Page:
Norwegian BTC Miner moves beyond the Arctic Circle to reduce energy costs (report)

Norwegian bitcoin mining company – Kryptovault AS – is reportedly planning to move its operations north of the Arctic Circle. The relocation is motivated by the rising cost of electricity in the country, while the northern regions are still relatively spared by the crisis.

Over the past few years, Norway has emerged as a cryptocurrency mining hub for the European region due to its green policies. According to estimates, 98% of the country’s energy production comes from renewable sources.

Looking for a cheaper neighborhood

As reported by Bloomberg, Kryptovault AS intends to migrate most of its crypto miners to the colder part of Norway. The company’s CEO – Kjetil Hove Pettersen – said electricity prices there are 160 times cheaper than in the south.

It should be noted that Kryptovault AS almost entirely produces bitcoin with renewable energy, as 98% comes from hydroelectricity. This could be seen as another reason why the company decided to move north, as there are many water sources in the region near the Arctic Circle.

Despite these advantages, the transition also has its disadvantages. Pettersen explained that initially, the entity will have to pay significant expenses, including transporting machinery:

“The relocation project will, of course, add further expense and complication, however, with current conditions, it is an existential requirement to do so.”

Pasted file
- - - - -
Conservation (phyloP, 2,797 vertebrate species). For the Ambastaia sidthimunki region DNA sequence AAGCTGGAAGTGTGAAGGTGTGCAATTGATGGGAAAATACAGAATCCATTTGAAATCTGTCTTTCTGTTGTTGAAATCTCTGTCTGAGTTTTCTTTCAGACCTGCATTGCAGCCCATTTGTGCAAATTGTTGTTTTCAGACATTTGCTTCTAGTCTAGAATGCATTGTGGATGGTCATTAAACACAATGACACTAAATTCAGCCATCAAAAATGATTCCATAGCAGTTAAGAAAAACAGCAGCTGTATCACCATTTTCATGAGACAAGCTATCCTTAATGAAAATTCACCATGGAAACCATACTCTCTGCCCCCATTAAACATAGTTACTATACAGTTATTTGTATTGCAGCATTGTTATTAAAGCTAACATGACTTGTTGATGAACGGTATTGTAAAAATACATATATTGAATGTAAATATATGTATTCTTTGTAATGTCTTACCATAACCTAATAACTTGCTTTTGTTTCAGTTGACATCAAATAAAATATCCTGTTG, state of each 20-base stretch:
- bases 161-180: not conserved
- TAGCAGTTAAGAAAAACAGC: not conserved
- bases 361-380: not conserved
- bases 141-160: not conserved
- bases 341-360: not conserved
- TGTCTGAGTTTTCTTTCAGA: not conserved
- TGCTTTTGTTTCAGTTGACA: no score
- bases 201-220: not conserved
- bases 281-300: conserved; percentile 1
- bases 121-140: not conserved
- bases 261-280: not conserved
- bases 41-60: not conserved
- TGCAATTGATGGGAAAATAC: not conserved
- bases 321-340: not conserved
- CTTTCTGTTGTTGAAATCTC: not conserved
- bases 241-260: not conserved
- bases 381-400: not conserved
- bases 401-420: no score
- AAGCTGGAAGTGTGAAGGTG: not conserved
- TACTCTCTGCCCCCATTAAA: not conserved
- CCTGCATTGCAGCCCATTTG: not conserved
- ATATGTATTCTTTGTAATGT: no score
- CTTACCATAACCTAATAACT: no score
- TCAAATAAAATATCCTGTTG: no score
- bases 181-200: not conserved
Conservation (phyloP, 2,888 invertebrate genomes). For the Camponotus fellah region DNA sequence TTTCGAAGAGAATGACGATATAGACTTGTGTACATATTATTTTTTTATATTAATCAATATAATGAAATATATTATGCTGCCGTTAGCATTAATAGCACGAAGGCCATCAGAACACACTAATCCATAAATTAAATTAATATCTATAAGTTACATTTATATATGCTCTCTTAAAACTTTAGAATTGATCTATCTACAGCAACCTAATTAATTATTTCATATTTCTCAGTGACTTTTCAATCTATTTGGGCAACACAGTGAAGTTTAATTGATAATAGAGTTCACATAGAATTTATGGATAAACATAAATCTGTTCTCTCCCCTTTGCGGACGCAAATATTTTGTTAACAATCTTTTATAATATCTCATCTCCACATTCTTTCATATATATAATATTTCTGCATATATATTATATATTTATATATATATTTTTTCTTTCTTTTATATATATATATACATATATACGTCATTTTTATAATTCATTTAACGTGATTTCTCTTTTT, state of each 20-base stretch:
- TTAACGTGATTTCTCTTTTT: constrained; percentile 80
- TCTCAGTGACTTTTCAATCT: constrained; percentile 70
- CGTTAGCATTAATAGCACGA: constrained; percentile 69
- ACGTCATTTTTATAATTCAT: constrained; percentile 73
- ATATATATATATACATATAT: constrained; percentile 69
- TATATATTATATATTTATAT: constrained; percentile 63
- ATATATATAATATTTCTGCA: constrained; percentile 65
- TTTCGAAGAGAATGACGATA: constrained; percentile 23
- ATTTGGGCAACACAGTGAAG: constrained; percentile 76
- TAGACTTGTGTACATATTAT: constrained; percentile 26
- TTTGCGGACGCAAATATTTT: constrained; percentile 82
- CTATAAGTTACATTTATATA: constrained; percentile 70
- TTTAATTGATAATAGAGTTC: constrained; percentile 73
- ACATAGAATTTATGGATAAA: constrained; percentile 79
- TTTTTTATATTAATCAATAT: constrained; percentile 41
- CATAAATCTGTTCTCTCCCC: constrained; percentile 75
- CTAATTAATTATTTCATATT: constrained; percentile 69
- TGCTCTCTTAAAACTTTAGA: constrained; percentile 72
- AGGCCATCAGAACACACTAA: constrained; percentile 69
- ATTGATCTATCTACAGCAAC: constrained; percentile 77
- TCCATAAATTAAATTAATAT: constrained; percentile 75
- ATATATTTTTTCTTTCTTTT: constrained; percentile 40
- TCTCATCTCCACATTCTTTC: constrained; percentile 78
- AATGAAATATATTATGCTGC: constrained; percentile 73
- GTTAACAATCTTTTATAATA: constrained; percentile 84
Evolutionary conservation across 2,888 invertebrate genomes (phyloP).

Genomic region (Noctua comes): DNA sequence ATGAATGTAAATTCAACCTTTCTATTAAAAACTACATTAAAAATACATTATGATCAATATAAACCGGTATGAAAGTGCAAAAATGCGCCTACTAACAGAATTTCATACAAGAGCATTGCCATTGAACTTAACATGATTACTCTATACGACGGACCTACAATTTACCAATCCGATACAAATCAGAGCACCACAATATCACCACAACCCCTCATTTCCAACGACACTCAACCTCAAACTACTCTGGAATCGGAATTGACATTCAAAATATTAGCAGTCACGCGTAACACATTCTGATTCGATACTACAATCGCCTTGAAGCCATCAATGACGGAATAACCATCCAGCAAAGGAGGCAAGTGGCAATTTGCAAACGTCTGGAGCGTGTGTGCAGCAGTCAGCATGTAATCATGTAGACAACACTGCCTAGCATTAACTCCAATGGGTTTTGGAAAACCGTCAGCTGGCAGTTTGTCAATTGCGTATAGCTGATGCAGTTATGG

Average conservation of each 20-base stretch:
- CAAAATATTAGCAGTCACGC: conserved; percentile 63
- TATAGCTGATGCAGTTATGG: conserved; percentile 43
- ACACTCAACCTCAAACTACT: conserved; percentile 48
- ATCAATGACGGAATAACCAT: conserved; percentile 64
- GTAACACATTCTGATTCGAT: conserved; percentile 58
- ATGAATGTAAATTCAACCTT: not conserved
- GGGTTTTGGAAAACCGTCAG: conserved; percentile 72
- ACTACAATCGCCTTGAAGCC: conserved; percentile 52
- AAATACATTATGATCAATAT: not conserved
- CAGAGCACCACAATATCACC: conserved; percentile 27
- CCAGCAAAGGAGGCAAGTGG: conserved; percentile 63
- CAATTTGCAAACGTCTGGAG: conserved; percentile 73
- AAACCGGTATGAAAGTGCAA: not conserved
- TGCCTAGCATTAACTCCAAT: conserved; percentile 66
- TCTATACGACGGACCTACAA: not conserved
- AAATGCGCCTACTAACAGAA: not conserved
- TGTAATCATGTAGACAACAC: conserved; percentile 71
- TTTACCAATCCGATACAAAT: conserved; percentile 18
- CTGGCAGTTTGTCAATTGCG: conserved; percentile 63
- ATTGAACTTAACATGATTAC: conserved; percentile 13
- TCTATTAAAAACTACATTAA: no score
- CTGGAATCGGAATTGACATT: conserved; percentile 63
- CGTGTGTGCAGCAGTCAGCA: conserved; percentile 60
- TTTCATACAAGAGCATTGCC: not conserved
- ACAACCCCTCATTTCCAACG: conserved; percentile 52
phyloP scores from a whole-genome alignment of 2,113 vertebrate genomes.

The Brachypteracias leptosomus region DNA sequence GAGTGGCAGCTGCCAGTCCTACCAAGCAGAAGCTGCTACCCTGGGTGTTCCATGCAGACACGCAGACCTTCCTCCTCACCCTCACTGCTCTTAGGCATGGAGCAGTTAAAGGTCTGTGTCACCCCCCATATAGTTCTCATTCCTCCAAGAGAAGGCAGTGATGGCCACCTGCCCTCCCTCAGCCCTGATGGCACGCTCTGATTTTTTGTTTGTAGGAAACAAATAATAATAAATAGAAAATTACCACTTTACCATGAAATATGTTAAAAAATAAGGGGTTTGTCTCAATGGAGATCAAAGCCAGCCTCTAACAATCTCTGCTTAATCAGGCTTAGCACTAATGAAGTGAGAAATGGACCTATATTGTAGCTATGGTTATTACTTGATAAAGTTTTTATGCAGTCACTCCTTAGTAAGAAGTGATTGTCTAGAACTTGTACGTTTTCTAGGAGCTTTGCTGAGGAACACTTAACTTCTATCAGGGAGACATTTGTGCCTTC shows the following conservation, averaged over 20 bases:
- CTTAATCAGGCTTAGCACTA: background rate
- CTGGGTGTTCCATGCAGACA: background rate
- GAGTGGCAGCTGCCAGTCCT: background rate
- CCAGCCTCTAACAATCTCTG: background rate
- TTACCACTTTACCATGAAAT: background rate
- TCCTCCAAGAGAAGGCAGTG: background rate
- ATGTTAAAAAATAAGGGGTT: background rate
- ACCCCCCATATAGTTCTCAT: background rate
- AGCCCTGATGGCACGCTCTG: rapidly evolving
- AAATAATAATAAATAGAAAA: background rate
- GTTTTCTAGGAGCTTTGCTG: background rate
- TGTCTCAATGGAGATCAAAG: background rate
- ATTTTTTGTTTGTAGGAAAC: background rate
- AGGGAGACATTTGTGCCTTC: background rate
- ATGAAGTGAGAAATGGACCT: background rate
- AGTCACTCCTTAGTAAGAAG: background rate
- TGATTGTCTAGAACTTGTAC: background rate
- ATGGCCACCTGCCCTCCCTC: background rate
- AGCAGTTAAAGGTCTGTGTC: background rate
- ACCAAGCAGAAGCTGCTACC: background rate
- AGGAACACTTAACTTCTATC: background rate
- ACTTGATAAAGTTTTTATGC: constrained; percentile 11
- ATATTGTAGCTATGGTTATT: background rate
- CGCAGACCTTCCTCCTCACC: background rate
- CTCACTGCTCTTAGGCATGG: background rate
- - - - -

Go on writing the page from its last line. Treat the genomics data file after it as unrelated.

Currently, Kryptovault AS operates data centers at two locations in southern Norway. Water scarcity there has been so severe in recent years that the government has begun to consider restrictions to protect domestic supplies.

Electricity prices in Oslo, on the other hand, have skyrocketed over the past two years, while costs in the northern city of Tromso have even fallen over the same period.

A recent study conducted by Arcane Research determined that Norway produces nearly 1% of the global hash rate and is powered entirely by renewable energy. Some of the major local players in the field include companies such as Northern Data, Bitdeer, Bitzero and COWA.

The former climate minister is a HODLer

Over the years, bitcoin has become an attractive investment tool for many politicians around the world. One example is Norway’s former climate and environment minister, Sveinung Rotevatn.

Last year, he disclosed that he held an undisclosed amount of BTC, classifying the asset as a “well-suited store of value.” Talking about its main merits, Rotevatn argued:

“What might make Bitcoin so exciting is that it has some of the same properties. You cannot suddenly discover a ton of Bitcoin somewhere, giving a country huge reserves. It is evenly distributed, it grows slowly but steadily, and its supply is limited… Therefore, it is theoretically well suited as a store of value.


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